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Brad Pitt talks about the time he threatened to kill Harvey Weinstein



Photo: Kevin Winter (Getty Images)

Books were written ̵

1; and probably still to be – about all ways, that Hollywood and especially Hollywood men, did you not talk about Harvey Weinstein. Which means they talked, of course, in literally decades of abuse. But not everywhere, which has been particularly helpful to women trapped in Weinstein's orbit, whether Quentin Tarantino "knows enough", would like to say more, or Matt Damon, as if embracing deliberate ignorance when he heard someone write " a shock piece "for his benefactor and friend. However, these individual cases can be fascinating both for what they did not do and what they did; take, for example, Brad Pitt, who was asked this week to threaten to kill Weinstein if he ever touches Gwyneth Paltrow again.

Initially, Paltrow told this story on the Howard Stern Show last year, following details she revealed the year before The New York Times . In the story of the Times she described the ways in which Weinstein tried to use his career control, about Emma in her tried, tested and thorough method of inviting young actresses to participate in sexual behavior with him. After a meeting that involved Weinstein touching her inappropriately and inviting her into her bedroom, she told her then-friend Pete about it. He approached Paltrow at Weinstein outside the 1995 premiere of the play and told him, "If you ever make her uncomfortable again, I'll kill you." Describing the incident, Paltrow emphasized how much he appreciated the gesture, saying: It was the equivalent of throw it vigorously against the wall. It was so fantastic because what he did, he used his glory and power to protect me at a time when I had no glory or power yet.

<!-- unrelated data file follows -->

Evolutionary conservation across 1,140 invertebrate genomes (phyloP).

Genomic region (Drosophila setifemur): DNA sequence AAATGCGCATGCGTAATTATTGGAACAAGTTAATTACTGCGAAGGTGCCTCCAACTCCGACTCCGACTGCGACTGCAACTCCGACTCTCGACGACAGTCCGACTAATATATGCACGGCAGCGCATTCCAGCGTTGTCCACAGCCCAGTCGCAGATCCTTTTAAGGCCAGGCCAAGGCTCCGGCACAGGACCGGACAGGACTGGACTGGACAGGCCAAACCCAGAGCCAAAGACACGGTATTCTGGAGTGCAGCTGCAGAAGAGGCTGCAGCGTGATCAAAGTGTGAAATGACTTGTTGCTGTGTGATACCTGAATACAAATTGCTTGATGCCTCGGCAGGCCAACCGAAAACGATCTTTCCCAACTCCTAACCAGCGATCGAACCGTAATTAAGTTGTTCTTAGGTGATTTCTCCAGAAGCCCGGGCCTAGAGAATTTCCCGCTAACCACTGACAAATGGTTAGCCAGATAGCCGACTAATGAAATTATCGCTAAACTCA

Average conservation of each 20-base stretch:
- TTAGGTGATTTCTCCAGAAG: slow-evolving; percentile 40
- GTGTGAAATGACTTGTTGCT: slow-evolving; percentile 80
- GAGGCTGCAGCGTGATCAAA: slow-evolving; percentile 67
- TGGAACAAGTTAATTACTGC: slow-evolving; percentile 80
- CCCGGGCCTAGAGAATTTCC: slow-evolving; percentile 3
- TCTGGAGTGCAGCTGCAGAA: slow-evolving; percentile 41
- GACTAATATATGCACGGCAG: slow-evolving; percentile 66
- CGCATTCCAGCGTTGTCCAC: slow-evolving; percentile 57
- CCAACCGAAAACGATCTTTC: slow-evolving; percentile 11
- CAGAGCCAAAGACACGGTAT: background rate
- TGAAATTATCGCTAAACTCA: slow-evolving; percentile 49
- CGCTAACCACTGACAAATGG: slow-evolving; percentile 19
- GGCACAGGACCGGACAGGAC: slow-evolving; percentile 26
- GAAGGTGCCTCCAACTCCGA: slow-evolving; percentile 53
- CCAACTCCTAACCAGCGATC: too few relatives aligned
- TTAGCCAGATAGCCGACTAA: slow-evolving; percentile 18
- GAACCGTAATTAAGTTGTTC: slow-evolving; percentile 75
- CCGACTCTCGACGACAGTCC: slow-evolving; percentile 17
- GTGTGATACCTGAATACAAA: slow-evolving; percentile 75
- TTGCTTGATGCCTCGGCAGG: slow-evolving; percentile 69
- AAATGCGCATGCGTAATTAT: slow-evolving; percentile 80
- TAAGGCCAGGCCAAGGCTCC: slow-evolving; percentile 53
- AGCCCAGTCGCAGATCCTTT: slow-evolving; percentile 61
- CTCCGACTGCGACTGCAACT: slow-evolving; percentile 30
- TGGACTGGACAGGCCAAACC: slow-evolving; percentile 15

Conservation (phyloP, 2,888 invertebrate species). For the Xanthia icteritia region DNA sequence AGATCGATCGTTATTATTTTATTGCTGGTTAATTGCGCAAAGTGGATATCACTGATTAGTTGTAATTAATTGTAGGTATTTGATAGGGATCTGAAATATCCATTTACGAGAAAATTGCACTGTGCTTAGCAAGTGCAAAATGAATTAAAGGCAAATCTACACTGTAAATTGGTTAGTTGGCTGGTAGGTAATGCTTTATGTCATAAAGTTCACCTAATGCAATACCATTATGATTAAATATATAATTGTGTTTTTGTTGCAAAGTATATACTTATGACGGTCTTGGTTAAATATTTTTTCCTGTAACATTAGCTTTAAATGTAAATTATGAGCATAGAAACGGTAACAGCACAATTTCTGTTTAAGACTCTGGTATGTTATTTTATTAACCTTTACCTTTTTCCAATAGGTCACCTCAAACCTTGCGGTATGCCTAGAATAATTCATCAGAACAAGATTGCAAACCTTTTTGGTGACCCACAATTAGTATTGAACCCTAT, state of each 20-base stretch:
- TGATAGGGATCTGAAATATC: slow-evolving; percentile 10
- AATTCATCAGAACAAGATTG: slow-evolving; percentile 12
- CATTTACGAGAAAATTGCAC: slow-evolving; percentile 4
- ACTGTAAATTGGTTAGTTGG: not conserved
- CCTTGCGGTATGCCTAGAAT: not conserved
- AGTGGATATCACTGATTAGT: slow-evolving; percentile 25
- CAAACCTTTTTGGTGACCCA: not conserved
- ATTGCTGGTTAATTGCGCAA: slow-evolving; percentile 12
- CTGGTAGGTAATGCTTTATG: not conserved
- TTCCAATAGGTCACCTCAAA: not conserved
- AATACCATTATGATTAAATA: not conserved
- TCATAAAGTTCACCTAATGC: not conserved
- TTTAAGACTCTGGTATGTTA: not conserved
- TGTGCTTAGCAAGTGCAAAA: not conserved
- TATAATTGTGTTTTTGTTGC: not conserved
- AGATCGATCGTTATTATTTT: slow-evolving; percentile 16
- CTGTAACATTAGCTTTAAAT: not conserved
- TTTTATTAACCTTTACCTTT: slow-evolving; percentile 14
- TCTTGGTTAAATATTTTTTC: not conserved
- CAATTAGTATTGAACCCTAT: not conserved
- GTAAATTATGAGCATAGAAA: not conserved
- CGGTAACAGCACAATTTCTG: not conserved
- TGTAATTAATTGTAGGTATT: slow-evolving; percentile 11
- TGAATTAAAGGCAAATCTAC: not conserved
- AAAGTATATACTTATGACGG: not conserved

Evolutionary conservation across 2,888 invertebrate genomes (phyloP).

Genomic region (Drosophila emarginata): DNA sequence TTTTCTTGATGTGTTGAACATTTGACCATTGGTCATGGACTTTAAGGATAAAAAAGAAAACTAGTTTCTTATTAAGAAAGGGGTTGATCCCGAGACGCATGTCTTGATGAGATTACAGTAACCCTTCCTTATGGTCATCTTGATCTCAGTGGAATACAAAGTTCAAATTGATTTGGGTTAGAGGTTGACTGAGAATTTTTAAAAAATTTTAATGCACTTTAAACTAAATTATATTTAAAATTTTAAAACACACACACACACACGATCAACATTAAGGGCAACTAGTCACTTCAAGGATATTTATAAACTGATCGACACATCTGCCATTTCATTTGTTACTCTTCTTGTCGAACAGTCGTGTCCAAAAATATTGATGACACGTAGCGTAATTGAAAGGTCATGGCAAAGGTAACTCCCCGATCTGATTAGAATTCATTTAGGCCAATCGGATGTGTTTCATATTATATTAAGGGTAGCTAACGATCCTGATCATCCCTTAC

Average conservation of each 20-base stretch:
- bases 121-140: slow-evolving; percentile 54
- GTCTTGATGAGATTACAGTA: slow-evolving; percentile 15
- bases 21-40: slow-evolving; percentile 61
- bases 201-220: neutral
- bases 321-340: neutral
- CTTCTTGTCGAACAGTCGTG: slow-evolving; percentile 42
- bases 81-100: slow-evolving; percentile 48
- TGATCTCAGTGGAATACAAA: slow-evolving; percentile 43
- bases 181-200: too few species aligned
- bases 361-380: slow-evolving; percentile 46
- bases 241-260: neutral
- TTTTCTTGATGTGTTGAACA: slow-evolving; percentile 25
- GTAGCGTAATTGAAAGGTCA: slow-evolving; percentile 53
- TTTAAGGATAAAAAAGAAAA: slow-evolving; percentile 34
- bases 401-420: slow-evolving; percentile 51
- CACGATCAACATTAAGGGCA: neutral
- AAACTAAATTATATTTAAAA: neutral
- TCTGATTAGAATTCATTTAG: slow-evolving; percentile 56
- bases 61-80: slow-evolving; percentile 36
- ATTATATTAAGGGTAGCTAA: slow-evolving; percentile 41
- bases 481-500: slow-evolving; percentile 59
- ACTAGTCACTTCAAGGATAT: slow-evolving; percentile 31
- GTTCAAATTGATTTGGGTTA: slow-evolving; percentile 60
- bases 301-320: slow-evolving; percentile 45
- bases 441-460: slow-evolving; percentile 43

Pete, to his credit, obviously has no interest in taking credit for any of this; he seemed visibly uncomfortable this week when CNN's Christian Amanpour called him one of the "heroes" of the incident. "At that point, I was just a boy at the Playground Lights, and that's how we got into things," Pete said in an interview, noting that he just didn't want anything wrong with Paltrow while she was still working with Weinstein. He then directed the conversation back to talk about ways in which Hollywood hopes to change in response to the #MeToo movement.

It is worth noting that this story does not end with Pete shouting to Weinstein and Weinstein, apologizing, and all mistakes are corrected. Instead, the producer simply called Paltrow, yelled at her and threatened to take away the star role in Jane Austen's adaptation. (And though her harassment against her stopped, obviously not many others happened) Years later, she would help reporters Megan Dwihi and Jodie Cantor – who won the Pulitzer Prize for reporting that knocked down Weinstein – with Ronan Farrow – link the dots history, but it was a process that took more than 20 additional years, even though history was known by two of Hollywood's most powerful performers. This is mostly just a reminder of how grimly rooted these power dynamics are (are they?) And even legitimate gestures of protection can be very small in terms of mitigating actual harm.

Anyway, happy weekend!

[via IndieWire ]


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